The assessment has yet to become a formal consensus view of the U.S. government. But it reveals just how far along many in the U.S. believe the reclusive country has come to gaining a nuclear-tipped ballistic missile that could potentially strike the U.S.
As North Korean leader Kim Jong Un's public rhetoric has escalated in recent weeks, concern has grown inside intelligence circles that he has made progress on several fronts.
"He is determined to prove his doubters wrong," one U.S. official told CNN, even as uncertainty remains about how much progress he has actually made in his quest for nuclear missiles.
Recent photos showing Kim standing next to what the North Koreans claim is a miniaturized nuclear device are still being scrutinized by U.S. analysts for any indication of progress, officials said, declining to provide additional specifics.
U.S. officials who endorse the notion that Kim probably has a nuclear warhead still note that they don't know if the device would actually work. The North Koreans believe it would.
U.S. commanders have said they assume for war planning purposes that North Korea has a functional warhead but have stopped short of outright declaring it exists.
"It's the prudent decision on my part to assume that he has the capability to miniaturize a nuclear weapon and put it on an ICBM," Adm. William Gortney, head of U.S. Northern Command, recently told Congress.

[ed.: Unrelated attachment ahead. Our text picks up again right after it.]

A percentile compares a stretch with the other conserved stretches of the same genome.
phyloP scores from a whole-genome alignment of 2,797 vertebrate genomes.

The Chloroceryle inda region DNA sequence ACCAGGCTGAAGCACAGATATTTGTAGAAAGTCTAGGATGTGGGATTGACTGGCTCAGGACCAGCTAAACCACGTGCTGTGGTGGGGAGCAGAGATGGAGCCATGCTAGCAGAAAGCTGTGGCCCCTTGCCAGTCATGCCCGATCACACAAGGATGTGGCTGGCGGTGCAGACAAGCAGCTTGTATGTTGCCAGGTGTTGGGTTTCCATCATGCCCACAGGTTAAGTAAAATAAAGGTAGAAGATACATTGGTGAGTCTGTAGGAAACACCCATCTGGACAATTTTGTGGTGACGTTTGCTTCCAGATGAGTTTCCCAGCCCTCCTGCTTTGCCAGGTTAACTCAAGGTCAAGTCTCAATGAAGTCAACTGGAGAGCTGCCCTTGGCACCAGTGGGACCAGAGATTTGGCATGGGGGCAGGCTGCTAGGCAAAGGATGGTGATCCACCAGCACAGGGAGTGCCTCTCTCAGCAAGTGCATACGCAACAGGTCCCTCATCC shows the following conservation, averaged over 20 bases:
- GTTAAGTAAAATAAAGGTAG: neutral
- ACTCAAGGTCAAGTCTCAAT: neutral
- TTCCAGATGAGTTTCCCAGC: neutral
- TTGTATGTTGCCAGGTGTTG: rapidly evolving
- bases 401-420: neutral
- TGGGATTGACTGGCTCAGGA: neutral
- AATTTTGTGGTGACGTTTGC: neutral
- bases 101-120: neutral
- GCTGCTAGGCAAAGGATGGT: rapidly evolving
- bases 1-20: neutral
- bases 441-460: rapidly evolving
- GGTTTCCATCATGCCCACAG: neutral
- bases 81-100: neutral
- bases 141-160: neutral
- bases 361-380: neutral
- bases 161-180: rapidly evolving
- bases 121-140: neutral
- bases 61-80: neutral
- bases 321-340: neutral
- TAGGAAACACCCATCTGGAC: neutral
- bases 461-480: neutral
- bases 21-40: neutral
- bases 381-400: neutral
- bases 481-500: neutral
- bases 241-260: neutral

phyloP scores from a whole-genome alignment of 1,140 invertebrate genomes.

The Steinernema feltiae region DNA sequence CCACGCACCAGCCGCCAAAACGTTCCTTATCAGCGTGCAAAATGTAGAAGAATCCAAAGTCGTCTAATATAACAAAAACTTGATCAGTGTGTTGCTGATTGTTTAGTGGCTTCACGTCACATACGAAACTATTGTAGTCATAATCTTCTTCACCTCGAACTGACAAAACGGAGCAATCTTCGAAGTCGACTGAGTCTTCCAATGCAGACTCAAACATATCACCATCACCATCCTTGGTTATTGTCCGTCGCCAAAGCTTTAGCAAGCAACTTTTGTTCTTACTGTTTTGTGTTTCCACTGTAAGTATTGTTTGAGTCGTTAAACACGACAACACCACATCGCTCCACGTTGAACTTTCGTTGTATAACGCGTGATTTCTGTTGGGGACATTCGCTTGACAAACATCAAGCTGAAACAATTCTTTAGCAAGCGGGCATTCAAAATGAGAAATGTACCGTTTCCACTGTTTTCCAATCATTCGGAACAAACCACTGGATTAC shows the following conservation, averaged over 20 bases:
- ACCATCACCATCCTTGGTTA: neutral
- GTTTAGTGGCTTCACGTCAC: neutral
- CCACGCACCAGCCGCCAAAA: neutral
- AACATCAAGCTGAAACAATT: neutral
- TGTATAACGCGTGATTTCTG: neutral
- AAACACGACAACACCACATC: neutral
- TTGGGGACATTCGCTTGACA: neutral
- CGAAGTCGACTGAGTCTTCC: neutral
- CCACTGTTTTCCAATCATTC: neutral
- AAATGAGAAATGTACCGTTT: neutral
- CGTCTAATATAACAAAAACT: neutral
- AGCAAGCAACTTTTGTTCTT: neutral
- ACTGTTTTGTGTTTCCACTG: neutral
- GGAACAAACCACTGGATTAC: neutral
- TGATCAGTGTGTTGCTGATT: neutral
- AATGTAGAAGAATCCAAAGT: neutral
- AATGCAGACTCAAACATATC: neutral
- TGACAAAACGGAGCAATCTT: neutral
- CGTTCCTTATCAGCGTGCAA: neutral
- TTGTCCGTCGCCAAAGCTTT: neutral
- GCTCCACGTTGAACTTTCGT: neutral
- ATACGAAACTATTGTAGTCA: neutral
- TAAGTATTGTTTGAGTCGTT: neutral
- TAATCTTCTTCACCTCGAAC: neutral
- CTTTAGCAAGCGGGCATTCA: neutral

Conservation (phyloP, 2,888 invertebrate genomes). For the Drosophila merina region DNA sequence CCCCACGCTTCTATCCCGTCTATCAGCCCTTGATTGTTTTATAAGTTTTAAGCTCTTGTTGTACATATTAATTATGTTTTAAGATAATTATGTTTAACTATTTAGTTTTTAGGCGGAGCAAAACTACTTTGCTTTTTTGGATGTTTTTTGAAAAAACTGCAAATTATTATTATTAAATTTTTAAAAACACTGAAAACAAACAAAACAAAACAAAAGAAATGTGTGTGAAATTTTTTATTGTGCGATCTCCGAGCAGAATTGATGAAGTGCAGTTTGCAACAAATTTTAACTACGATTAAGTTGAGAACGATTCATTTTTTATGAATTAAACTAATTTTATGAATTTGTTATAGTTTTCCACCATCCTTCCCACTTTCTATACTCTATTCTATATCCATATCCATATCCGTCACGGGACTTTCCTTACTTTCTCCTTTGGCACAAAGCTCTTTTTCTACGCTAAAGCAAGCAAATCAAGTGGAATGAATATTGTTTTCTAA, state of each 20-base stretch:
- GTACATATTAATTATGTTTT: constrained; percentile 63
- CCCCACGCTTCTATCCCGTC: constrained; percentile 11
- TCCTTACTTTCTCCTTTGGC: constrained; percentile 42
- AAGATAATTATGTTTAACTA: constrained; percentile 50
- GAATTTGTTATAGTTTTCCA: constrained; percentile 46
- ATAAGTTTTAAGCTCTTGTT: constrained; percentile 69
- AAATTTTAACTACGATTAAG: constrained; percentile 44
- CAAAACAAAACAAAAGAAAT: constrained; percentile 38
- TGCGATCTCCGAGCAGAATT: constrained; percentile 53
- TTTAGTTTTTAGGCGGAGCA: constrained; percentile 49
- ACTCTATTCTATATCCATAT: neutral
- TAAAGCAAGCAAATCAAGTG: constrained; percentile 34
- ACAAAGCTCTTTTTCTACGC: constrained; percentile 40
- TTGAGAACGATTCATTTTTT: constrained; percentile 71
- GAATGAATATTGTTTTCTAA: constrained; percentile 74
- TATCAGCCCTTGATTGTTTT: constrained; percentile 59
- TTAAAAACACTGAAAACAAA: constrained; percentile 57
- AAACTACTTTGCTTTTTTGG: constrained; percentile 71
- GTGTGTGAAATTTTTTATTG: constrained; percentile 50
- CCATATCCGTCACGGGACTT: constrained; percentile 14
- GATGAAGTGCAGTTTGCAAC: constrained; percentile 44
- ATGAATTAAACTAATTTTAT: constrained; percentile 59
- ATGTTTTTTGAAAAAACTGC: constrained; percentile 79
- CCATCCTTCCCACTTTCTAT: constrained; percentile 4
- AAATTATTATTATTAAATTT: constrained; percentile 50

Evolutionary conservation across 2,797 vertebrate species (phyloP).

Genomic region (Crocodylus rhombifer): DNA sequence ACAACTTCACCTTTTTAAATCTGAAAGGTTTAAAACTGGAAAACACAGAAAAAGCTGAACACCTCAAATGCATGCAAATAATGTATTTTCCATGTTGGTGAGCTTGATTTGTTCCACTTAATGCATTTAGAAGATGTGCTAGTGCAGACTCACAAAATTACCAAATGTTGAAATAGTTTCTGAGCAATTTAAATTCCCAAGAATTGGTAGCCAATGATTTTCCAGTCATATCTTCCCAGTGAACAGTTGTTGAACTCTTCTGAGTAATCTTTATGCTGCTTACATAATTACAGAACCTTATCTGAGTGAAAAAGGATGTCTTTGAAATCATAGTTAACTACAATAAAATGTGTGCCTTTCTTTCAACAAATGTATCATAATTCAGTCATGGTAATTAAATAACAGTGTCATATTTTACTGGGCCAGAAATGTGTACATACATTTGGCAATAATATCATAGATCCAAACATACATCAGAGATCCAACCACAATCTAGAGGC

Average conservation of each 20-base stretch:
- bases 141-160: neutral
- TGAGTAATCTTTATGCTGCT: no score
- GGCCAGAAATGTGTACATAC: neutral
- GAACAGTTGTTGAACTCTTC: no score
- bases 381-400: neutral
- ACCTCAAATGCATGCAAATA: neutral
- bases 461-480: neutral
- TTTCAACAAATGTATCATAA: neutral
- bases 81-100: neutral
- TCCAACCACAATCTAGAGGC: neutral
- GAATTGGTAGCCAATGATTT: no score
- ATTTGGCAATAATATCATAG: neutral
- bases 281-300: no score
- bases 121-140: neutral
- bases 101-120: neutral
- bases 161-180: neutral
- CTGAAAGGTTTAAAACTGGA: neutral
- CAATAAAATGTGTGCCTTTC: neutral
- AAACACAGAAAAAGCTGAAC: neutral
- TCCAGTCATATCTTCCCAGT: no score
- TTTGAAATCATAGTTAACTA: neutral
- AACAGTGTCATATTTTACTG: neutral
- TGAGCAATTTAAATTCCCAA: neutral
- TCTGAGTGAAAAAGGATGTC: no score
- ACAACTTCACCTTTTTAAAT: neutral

But the Pentagon has taken pains to downplay the possibility.
Pentagon Press Secretary Peter Cook acknowledged that "the commanders who are responsible for these activities" are "doing the prudent, appropriate, proper" thing by assuming the North Koreans possess this capability.
But he said that this operational assumption "does not mean that they have that capability. They've not demonstrated that."
At the same time, the U.S. believes North Korea is making progress in testing an advanced version of its KN-08 intercontinental ballistic missile.
North Korean state media released photos Thursday of Kim inspecting a test of a new solid-fuel rocket engine, a key component of the KN-08 missile. The U.S. officials have seen pictures and for now don't have reason to doubt their authenticity.
There are also indications that North Korea might be preparing for yet another underground nuclear test, though one official said that specific signs of preparation at the test site itself are not yet visible.
The North Korean military's last nuclear test was in January, a test they claimed was a hydrogen bomb detonation. U.S. officials disputed that claim.